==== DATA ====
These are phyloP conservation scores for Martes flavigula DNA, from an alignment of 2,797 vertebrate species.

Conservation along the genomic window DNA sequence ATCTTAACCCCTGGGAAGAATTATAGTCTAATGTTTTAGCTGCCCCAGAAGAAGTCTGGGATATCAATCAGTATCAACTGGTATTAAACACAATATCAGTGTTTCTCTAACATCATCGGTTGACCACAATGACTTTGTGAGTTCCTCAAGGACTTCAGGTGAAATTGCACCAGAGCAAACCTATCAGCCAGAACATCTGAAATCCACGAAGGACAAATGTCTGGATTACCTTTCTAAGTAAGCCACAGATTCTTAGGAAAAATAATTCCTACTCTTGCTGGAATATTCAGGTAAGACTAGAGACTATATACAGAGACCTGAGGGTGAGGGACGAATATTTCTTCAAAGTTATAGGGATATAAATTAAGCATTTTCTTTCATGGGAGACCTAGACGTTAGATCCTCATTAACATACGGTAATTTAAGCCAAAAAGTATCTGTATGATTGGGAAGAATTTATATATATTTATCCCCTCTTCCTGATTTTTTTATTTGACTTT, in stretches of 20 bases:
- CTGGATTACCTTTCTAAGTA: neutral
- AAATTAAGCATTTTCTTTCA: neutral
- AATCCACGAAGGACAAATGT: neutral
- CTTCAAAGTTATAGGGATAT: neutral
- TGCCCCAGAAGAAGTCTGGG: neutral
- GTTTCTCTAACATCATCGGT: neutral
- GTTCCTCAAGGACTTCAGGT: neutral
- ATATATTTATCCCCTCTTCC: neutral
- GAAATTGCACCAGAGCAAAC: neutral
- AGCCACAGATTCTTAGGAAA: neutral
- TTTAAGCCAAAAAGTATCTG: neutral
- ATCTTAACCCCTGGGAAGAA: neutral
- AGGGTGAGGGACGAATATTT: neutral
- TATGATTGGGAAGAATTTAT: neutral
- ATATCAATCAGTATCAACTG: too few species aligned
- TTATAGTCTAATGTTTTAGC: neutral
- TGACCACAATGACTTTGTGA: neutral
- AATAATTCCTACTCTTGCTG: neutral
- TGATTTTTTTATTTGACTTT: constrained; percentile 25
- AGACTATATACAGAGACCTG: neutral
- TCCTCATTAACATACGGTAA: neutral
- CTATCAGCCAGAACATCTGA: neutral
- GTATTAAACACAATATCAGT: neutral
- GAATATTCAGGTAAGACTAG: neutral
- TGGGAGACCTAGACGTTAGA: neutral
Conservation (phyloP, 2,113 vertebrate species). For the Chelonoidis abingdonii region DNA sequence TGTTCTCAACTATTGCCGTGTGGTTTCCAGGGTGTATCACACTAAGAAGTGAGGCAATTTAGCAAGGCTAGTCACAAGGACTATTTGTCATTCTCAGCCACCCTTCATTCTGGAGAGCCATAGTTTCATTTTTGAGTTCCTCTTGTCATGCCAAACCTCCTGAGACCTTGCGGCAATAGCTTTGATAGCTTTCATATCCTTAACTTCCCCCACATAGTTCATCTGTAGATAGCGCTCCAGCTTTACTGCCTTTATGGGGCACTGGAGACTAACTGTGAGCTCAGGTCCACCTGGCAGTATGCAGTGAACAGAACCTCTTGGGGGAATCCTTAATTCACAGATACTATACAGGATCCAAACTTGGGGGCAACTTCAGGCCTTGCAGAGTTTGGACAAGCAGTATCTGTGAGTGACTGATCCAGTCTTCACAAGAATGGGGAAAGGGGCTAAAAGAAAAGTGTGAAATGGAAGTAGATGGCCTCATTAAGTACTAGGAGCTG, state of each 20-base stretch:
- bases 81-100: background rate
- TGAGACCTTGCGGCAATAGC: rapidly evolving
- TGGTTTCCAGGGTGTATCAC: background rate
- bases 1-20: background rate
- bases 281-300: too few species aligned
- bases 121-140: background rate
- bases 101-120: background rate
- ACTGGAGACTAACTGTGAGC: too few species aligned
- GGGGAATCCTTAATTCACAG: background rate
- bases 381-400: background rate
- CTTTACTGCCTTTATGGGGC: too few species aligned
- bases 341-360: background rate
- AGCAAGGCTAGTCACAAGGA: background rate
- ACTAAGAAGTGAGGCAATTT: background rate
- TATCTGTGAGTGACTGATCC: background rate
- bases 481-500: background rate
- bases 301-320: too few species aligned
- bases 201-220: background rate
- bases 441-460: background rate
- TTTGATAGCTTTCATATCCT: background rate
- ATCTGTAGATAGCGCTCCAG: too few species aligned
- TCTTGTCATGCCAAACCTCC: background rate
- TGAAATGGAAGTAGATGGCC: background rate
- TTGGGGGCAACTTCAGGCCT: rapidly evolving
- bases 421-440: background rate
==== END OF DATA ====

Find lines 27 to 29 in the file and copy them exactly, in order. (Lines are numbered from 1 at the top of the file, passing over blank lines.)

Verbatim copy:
- TGGGAGACCTAGACGTTAGA: neutral
Conservation (phyloP, 2,113 vertebrate species). For the Chelonoidis abingdonii region DNA sequence TGTTCTCAACTATTGCCGTGTGGTTTCCAGGGTGTATCACACTAAGAAGTGAGGCAATTTAGCAAGGCTAGTCACAAGGACTATTTGTCATTCTCAGCCACCCTTCATTCTGGAGAGCCATAGTTTCATTTTTGAGTTCCTCTTGTCATGCCAAACCTCCTGAGACCTTGCGGCAATAGCTTTGATAGCTTTCATATCCTTAACTTCCCCCACATAGTTCATCTGTAGATAGCGCTCCAGCTTTACTGCCTTTATGGGGCACTGGAGACTAACTGTGAGCTCAGGTCCACCTGGCAGTATGCAGTGAACAGAACCTCTTGGGGGAATCCTTAATTCACAGATACTATACAGGATCCAAACTTGGGGGCAACTTCAGGCCTTGCAGAGTTTGGACAAGCAGTATCTGTGAGTGACTGATCCAGTCTTCACAAGAATGGGGAAAGGGGCTAAAAGAAAAGTGTGAAATGGAAGTAGATGGCCTCATTAAGTACTAGGAGCTG, state of each 20-base stretch:
- bases 81-100: background rate